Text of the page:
hen we brought the adorable, pink-skinned, sideburn-faced baby boy home from the hospital, we were ecstatic. And scared to death. Those first few days of crying (him and us), no sleep (him and us) and one pacing, confused, constantly barking border collie seem so recent, even though our son is about to turn 22.
Once the walking started and the diapers disappeared, we started to think about sports. Would he be an athlete? My husband had been one. Quite a good one, he’ll tell you! I was the furthest thing. But I hoped our son would embrace the physicality and competitive nature of sports.
First came swimming lessons—so important because they can save your life. But what next? Like tens of thousands of Mt. Lebanon kids, his first group sport was Mt. Lebanon’s recreational soccer program. At that first practice, on the lawn at Spalding Circle, I was petrified. Would he get hurt? Would I get hurt? Should I start writing the college scouting packet yet?
Coach Mark appeared, almost as if from a primordial mist. With his whistle and mesh bag full of balls, his calm demeanor and ready chuckle, he immediately put me at ease. After Coach Mark came Coach Ed, followed by a list of parent coaches over the years who all shared that similar knack for teaching, comforting, cheering and setting the ground rules of respect and kindness. We went from those early soccer years that my husband called “amoeba-ball,” watching the whole group follow the ball from one side of the field to the other, to Lebo Cup soccer, full of weekend tournaments.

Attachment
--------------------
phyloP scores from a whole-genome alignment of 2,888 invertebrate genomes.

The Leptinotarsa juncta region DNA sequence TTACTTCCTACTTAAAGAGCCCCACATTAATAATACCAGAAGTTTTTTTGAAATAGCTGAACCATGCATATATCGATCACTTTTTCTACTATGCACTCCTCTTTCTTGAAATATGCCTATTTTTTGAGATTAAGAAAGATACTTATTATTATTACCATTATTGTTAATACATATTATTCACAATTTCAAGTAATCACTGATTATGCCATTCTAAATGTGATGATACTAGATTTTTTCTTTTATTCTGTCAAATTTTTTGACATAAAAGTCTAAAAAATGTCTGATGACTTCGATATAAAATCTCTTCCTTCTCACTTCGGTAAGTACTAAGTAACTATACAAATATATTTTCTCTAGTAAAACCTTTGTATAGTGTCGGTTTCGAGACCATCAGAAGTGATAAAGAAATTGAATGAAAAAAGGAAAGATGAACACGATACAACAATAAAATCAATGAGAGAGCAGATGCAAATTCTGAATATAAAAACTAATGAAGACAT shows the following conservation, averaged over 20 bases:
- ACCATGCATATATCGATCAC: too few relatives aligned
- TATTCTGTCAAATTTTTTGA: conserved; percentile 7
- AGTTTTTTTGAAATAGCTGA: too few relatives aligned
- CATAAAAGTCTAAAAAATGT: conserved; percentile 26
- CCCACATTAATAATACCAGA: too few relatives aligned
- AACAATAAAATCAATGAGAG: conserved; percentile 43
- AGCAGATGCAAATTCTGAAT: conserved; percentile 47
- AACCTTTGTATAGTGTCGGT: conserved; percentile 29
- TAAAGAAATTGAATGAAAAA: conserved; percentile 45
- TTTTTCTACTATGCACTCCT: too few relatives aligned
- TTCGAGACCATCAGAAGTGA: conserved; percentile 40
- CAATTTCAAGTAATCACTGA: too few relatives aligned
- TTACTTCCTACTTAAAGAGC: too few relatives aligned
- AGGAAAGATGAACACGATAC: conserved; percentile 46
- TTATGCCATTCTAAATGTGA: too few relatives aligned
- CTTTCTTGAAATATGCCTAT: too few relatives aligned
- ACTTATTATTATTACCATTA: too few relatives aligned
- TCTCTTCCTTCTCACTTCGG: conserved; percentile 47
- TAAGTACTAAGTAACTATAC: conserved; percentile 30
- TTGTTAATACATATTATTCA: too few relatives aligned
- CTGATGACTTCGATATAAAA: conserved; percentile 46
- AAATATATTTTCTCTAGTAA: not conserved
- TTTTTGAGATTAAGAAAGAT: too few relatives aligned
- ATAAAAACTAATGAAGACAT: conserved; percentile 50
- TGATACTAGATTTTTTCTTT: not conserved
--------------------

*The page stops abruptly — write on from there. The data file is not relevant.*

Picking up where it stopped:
Yeah, it turned out that playing sports was not going to be my kid’s thing. He was more interested in the type of aircraft flying over the game than the ball being passed to him and making “cakes” out of blades of grass pulled off the side of the playing field. I was also relieved because those all-day tournaments were so long that I found myself hoping they’d lose so we could go home. Is that bad to admit? I am clearly not soccer mom material.
But what IS my kid’s thing, what lasted, was my son’s enjoyment of sports—the love of the games. He paired that enthusiasm with his love of photography and spent his high school time and now college years on the sidelines photographing every team sport, including Penn State football. Thank you to Coach Mark, Coach Ed and that long list of others who gave up weeknight dinners at home with the family to create a future for thousands of kids like mine.
Please take a moment to read about the coaches who have the patience and dedication to instill kindness and skill to the next generation, in writer Shelly Anderson’s story, Coaching Your Kids: Parents Give Back to Youth Sports. And next time you see your kid’s coach, make sure you say thank you. Pass it on!
Laura Pace Lilley, Editor in Chief
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